Learning a foreign language, quite frankly, a big project.
It’s a little like starting a business.
If you have ever tried to start a business, you know that in the beginning, you start with a blank slate, your hopes and dreams, and then it is all up to you to get it done.
And by ‘all’, you know that means all. You have to hunker down and create the entire thing from scratch. You yourself have to do everything, from ideation and feasibility, to research and prototyping, to fundraising, marketing, structuring, accounting… everything.
It is all you, even when you hope to go from zero to hero.
Learning a language is similar in certain ways.
When you start out, you have basically a blank slate. The native speakers might as well speak gibberish to you because you don’t know a lick of the language they are speaking. You are at utter ground zero.
Yeah, yeah, yeah…. you might know some cognates if you already know a related language. But let’s be honest: you don’t understand a lick of personal conversation. You are a novice, a freshman, and it is painfully obvious.
So then, let’s say you decide to take it upon yourself to do it, to actually learn the language.
If you’re wisely following the better ways to learn the language and avoiding the poorer ones, you start out with some survival phrases and speaking common words. If you’re not in the country that speaks the language, it makes it all the more difficult because you have to practice either remotely via Skype or with native friends you find within you local community.
Regardless, you spend at least a week learning how to say “good morning”, “what’s up”, “where’s the bathroom”, and how to order food (“water”,”chicken”, “check please”).
If you’re in country, this process can proceed faster, but honestly, you’re still going to have to spend a solid 4-5 hours of mental energy a day to make significant progress fast.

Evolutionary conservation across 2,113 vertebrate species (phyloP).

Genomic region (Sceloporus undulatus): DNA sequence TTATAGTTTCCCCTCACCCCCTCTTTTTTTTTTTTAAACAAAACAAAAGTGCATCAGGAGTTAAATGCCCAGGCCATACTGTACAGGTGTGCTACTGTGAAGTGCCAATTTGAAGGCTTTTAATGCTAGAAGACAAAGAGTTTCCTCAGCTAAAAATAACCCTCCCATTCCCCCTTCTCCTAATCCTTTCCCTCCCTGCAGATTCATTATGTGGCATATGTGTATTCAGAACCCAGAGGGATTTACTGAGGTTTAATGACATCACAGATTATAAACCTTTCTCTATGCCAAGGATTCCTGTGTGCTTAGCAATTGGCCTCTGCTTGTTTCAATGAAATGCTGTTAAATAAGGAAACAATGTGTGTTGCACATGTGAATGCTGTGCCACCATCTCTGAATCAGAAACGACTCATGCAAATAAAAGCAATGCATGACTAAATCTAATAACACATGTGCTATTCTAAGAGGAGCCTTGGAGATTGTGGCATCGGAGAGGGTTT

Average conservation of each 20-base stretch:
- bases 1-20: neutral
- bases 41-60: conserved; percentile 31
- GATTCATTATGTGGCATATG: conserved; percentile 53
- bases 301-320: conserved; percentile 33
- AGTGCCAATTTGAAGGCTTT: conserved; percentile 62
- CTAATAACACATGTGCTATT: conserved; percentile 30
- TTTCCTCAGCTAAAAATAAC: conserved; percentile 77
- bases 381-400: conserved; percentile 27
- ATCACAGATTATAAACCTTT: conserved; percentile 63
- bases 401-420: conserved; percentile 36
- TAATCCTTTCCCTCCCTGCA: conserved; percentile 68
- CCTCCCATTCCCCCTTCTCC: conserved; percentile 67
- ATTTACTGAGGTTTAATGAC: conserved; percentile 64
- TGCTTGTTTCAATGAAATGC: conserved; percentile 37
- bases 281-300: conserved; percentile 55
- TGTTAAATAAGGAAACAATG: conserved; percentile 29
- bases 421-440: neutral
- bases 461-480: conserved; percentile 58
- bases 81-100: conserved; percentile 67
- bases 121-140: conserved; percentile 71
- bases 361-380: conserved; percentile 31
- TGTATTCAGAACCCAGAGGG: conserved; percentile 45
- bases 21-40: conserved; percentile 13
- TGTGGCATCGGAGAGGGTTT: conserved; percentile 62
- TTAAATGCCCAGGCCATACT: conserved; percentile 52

But the thing about mental energy is that it is limited. Your mind is not some zero energy machine which can run incessantly. You have a finite amount of mental energy in the day, and you’ve got to decide how to spend it.
That’s why if you’re in the early stages of being an actual entrepreneur, it may not be the best idea to start learning a language. With all of your time and mental energy you need to devote to your startup, it may be a mis-allocation of it to learn a foreign language, unless the foreign language is directly related to your product or target market.
Instead of devoting your precious hours of idea-sythesizing energy into learning a new language, you probably would want to pour them into what the business needs done at the time… whether that is creating your product or service or marketing it, developing strategic plans, making presentations, recruiting investors, seeking out partnerships, or managing team members.
I can’t imagine how anyone would plan out the next year of their life thinking, “I’m going to start a new business and learn Mandarin Chinese” and convince an investor that you have enough skin in the game that he should fund your project… that is, again, unless the language is pivotal for your actual business.
If the language is not related to your business, I’d say your time would be better spent focusing on your business. Once you’re a few years in and have some established cash flows, you’ll have some more flexibility with your time to do what you want.
For example, learning, say, Brazilian Portuguese is not really related to selling gadgets to USA and UK markets.
Learning Portuguese is good, yes. It will help you in Brazil, yes. It will help you if you’re visiting for the World Cup and Olympics, yes. It will help you date Brazilian girls, yes. It will help you if you live in Brazil, yes.
But if you are living in, or starting a business in, areas totally separate from Brazil, I’d say put it on the back-burner.
It’s one of the reasons why I started to re-think South America as a destination for nomadic entrepreneurs. You really have to learn Spanish or Portuguese here.
It just takes time and energy. And that time and energy will be taken from your other endeavors.
Granted, learning those languages is doable, and some people running businesses have learned them, but the fact remains that if you want to learn a language, you’re going to need to pour substantial energy into it… like you are with your business.
What you really need to do is ask yourself whether this is a proper allocation of your time, all things considered.
Of course, if you’re really into Brazilian girls, what are you waiting for, bro? Get on with the Portuguese, cara!